In baseball, the expression “there’s always next year” is used on a regular basis. I mean, the Cubs have been saying “there’s always next year” for 103 years. But next year for the Mets might not be 2012, or even 2013. For the Mets, “there’s always next year” may very well be an omen for defeat, not words of encouragement for the impending season.
The top two pitching prospects in our farm system, Zack Wheeler and Matt Harvey may not be ready until the 2014 season. What does that leave us for 2012? An ace that hasn’t pitched in 15 months, a knuckleballer who may or may not be a Met depending on how his Mount Kilimanjaro climb goes, a guy who was born to be a Met, a former rookie that hopefully doesn’t go into a sophomore slump, and a guy whose tongue I can make jokes about all day. Not exactly the greatest rotation ever.
In 2011, the rotation we had wasn’t the greatest on paper. But they got the job done. And “there’s always next year” might mean lowering an shoddy ERA, keeping the team in the game, or just keeping your tongue in your mouth for an entire inning.
The Mets offense took a hit when Jose Reyes skipped out and decided to wear a hideous uniform. But the Wilpon family was finally gracious enough to move in the Citi Field walls. And replace the medical staff. Replacing the medical staff may have actually been a key move. “There’s always next year” for the offense might mean that they actually stay on the field for close to 162 games, or it might be producing the RBIs and home runs you’re getting paid $15 million for. And for still some, it might mean finding a permanent spot on the team.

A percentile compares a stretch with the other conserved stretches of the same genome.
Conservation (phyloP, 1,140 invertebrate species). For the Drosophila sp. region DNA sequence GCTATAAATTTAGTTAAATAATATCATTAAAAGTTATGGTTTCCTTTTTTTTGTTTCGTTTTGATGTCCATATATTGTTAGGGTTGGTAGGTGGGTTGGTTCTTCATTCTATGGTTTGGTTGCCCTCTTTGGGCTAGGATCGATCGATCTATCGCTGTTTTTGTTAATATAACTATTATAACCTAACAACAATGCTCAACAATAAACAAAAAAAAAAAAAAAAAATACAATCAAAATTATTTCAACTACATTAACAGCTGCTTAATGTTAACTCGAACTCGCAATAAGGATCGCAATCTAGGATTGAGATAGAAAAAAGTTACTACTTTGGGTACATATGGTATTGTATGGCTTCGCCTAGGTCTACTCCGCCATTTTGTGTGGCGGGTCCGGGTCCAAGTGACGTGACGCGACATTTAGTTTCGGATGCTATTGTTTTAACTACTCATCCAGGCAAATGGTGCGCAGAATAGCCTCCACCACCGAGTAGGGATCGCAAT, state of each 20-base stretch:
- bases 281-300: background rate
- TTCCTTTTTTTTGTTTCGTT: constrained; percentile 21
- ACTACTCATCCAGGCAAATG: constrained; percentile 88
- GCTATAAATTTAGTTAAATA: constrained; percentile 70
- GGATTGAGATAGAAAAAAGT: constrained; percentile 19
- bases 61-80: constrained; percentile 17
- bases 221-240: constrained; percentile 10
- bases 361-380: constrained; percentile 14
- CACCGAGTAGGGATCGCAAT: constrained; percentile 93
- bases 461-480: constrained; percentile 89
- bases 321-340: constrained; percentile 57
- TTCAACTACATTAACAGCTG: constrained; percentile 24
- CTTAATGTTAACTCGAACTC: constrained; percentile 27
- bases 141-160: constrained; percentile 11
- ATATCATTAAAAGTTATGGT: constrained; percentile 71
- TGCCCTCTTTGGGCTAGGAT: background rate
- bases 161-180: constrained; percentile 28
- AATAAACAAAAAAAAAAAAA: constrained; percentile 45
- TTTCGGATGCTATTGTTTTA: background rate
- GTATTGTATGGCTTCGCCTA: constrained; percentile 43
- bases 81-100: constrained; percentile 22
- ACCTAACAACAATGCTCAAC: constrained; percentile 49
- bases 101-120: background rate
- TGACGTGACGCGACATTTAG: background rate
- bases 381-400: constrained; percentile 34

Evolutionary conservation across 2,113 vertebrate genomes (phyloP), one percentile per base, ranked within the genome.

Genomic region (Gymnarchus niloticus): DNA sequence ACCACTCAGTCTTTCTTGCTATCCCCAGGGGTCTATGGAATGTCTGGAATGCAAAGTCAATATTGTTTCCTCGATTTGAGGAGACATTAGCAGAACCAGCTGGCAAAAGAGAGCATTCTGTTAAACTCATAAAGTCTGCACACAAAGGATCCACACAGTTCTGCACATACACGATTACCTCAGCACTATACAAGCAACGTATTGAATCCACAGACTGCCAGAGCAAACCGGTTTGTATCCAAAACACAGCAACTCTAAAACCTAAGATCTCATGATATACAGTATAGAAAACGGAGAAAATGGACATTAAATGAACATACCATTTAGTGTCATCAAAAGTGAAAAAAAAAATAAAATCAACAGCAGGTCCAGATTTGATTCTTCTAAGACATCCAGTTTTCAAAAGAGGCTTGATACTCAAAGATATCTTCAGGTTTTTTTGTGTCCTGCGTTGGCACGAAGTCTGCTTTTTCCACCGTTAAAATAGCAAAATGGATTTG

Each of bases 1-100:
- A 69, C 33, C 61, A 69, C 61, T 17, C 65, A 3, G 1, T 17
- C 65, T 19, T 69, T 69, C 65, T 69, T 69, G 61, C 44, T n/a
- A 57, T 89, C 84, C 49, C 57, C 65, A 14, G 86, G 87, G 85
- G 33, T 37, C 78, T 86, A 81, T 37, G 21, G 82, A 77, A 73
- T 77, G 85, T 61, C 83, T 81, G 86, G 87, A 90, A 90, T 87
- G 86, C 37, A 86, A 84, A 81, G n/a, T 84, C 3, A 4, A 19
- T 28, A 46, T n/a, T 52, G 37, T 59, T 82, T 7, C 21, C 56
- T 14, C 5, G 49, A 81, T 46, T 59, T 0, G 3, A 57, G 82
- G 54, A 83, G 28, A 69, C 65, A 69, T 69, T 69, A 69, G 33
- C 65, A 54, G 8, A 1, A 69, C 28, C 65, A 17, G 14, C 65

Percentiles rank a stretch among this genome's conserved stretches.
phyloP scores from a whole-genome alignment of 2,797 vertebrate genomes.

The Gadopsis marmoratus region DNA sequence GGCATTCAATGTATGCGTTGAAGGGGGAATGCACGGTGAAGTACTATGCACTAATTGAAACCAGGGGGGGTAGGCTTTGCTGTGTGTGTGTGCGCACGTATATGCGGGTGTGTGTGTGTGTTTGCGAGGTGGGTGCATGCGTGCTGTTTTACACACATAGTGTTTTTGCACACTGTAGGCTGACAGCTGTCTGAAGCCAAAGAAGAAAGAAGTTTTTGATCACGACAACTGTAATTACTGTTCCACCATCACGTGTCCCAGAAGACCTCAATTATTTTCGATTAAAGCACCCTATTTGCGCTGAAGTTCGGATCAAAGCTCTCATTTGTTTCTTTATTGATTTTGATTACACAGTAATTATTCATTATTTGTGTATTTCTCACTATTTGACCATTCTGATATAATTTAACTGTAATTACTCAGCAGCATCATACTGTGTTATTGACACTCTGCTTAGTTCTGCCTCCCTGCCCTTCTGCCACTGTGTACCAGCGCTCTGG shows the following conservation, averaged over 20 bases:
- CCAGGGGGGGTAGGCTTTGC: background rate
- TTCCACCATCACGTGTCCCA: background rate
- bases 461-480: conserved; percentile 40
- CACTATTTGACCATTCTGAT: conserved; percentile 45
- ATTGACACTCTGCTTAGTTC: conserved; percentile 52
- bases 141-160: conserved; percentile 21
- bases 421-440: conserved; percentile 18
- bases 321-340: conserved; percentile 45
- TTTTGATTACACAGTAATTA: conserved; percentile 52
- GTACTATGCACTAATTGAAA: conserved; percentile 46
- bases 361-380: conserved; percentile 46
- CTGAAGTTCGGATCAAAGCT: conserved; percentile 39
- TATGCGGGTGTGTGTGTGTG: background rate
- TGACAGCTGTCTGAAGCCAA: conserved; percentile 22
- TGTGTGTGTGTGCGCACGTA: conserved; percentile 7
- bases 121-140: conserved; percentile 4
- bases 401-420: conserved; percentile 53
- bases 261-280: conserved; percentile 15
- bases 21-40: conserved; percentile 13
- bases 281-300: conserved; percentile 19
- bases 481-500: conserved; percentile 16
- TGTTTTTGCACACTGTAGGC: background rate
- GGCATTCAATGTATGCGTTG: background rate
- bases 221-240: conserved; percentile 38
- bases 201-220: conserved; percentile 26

For some teams, great expectations mean making the playoffs. For others, it might mean keeping your head above water for as long as possible. For the Mets, I think great expectations mean preparing for the future. Terry Collins might not be the Mets manager of the future, but like it or not, he’s gonna be the guy that gets us there.